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responsible for the social hitches” (Dragiewicz & Mann 2). The housing shortages brought about the suburban dream, and with a rapidly broadening consumerism, many women discovered they “were imprisoned in their new homes and confined to the growth industry of drug therapy and valium for suburban neurosis” (Dragiewicz & Mann 4).

The peace that ensued at the end of WWII brought about the Cold War, and new areas of interest were struck in the Pacific region, China, and Eastern Europe. The technologies that the new war triggered accelerated both contradictions and growth, including privileged and underprivileged, development and underdevelopment, the possibility of total annihilation, and space adventure. The course of the 1950s saw the practice of all manner of politics against a backdrop of declining democratic practice and extreme bigotry. Not only were efforts put in to ban the communist party but there were also attempts to “empower the government to decide arbitrarily who was not or was a communist” (Stoelzler 250). Anticommunism was employed to suffocate political dissent or tarnish the image of opponents. One outcome of this suppression was a rise in left and radical groups and longstanding political tensions that disrupted the established collaboration between women’s group for the entire course of the Cold War. In one case in a factory in Sydney, Australia, women from more advantageous background clashed with working class women when they resumed work to aid the war effort rather than uniting with the others to “push for a pay rise” (Stoelzler 252). Communist women were frequently barred from participating in any feminist movements.

The 1960s saw the rise of the women’s liberation movement, which lasted until the early part of the 80s. During this time, several organizations were formed including the National Organization for Women (NOW), which “worked to transform the society’s institutional structures so that women could attain social, political, and economic equality” (Stoelzler 288). Critical changes occurred during this period, for instance, women were encouraged to advance their careers, and there was the passing of the “1963 Equal Pay Act that made it possible for women to work for the same wage rates as men” (261). Additionally, the passing of the “Civil Rights Act in 1964 helped bring about equal employment opportunities for both men and women and create an impetus for federal funding for higher education for female students” (261). “The right to privacy to all citizens was established in 1965. In 1973, all existing state and federal bans on abortion were declared unconstitutional and ultimately, in 1982, Congress passed the Equal Rights Amendment bill amid upheavals” (Stoelzler 261). Consequently, the first female Supreme Court Justice, first female astronaut, and first female to be incorporated in a major ticket for US presidency featured in the 80s. A record number of women in the US were won elective positions in the 1992 elections, indicating that the women’s right campaign was getting into “its third phase” (Stoelzler 269).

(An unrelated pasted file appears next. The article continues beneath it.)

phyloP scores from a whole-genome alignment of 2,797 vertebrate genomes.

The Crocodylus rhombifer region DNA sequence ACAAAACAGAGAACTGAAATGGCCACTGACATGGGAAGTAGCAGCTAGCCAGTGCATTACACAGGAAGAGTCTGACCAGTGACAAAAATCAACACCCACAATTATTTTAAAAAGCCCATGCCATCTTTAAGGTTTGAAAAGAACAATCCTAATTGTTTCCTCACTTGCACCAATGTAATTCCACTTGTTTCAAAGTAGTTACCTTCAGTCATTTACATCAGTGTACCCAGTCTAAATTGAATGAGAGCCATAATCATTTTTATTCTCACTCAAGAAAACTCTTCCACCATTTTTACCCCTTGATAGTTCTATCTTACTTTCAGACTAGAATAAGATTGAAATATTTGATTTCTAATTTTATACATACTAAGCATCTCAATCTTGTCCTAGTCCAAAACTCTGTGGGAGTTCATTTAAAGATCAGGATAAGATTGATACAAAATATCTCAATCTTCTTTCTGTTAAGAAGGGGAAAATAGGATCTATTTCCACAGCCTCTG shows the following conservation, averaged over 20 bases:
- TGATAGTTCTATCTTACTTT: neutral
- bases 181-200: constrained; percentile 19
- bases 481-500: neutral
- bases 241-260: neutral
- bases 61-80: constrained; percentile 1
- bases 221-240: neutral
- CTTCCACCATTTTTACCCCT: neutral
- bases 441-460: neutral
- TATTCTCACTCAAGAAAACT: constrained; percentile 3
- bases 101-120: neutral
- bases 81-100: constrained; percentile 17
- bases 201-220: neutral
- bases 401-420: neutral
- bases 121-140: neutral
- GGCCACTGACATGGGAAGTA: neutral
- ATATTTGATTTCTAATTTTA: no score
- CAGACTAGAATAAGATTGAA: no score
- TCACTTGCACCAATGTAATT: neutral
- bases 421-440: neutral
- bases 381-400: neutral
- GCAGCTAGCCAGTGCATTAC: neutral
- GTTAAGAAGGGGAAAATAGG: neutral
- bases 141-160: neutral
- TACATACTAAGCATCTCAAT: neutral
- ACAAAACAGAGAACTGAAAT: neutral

To sum it all, though many milestones have been realized, many more women have not yet earned complete freedom as most people idealize. Though women have come from afar, there is still a cultural barrier to